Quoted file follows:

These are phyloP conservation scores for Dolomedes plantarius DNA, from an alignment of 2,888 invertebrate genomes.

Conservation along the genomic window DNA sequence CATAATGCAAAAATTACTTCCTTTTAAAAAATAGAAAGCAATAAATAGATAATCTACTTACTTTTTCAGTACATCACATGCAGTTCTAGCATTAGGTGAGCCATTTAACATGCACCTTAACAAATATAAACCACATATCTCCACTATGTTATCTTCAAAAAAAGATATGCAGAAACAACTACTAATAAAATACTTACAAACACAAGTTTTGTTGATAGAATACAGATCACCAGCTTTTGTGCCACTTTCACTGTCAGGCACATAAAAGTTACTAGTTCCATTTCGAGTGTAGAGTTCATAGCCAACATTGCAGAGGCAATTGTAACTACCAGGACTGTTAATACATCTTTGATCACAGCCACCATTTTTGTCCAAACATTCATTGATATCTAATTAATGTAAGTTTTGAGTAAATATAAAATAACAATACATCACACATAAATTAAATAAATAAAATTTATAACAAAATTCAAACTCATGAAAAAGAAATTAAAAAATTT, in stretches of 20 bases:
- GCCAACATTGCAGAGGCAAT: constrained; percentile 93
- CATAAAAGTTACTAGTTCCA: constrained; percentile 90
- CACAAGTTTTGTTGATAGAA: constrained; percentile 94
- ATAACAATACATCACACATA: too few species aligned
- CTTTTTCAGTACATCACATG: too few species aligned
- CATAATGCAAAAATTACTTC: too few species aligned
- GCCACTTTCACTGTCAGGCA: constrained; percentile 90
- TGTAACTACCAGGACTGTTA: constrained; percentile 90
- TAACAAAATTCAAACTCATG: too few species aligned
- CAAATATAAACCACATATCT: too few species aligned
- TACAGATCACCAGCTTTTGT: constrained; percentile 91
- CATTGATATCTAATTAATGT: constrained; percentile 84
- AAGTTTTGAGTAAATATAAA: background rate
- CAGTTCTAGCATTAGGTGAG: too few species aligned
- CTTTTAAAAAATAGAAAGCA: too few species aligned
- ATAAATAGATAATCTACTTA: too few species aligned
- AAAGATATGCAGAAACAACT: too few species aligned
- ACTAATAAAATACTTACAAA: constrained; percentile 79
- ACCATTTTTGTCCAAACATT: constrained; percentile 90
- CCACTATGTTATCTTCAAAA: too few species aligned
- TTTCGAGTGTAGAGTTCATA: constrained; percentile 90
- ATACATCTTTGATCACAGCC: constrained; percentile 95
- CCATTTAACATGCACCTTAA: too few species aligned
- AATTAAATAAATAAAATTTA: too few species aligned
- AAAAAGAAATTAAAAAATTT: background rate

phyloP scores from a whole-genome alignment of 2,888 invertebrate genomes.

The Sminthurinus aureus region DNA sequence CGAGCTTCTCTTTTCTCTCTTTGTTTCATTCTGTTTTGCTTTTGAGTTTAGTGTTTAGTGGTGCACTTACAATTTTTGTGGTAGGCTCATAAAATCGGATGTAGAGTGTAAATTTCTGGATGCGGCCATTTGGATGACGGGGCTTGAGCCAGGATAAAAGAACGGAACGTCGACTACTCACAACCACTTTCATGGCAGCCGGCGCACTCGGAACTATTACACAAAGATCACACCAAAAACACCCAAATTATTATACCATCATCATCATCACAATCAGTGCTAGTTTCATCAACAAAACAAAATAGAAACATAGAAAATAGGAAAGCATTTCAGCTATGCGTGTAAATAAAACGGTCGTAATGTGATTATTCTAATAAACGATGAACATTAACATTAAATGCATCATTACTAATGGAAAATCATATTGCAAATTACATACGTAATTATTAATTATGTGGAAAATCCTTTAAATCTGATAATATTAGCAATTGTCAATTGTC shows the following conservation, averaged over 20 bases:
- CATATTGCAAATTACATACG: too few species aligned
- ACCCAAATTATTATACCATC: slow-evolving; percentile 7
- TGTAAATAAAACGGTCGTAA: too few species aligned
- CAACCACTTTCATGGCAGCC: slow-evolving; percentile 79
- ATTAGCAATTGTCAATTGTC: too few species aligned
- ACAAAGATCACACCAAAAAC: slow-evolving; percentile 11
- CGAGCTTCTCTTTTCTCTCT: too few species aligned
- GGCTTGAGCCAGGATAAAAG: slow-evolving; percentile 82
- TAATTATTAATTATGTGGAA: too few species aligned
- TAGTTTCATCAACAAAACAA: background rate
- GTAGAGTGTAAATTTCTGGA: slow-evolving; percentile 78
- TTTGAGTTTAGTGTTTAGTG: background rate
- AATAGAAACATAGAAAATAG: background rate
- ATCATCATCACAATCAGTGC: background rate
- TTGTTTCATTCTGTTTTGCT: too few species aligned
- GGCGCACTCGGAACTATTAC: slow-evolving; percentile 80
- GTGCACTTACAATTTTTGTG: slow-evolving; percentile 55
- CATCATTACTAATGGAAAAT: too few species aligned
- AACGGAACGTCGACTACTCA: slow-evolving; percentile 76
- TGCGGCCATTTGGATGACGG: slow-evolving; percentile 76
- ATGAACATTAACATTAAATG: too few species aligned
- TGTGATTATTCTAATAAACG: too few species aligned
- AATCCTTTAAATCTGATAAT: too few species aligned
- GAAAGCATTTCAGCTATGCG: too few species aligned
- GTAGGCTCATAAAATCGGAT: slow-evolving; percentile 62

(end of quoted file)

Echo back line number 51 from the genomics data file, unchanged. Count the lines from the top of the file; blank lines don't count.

- TGTGATTATTCTAATAAACG: too few species aligned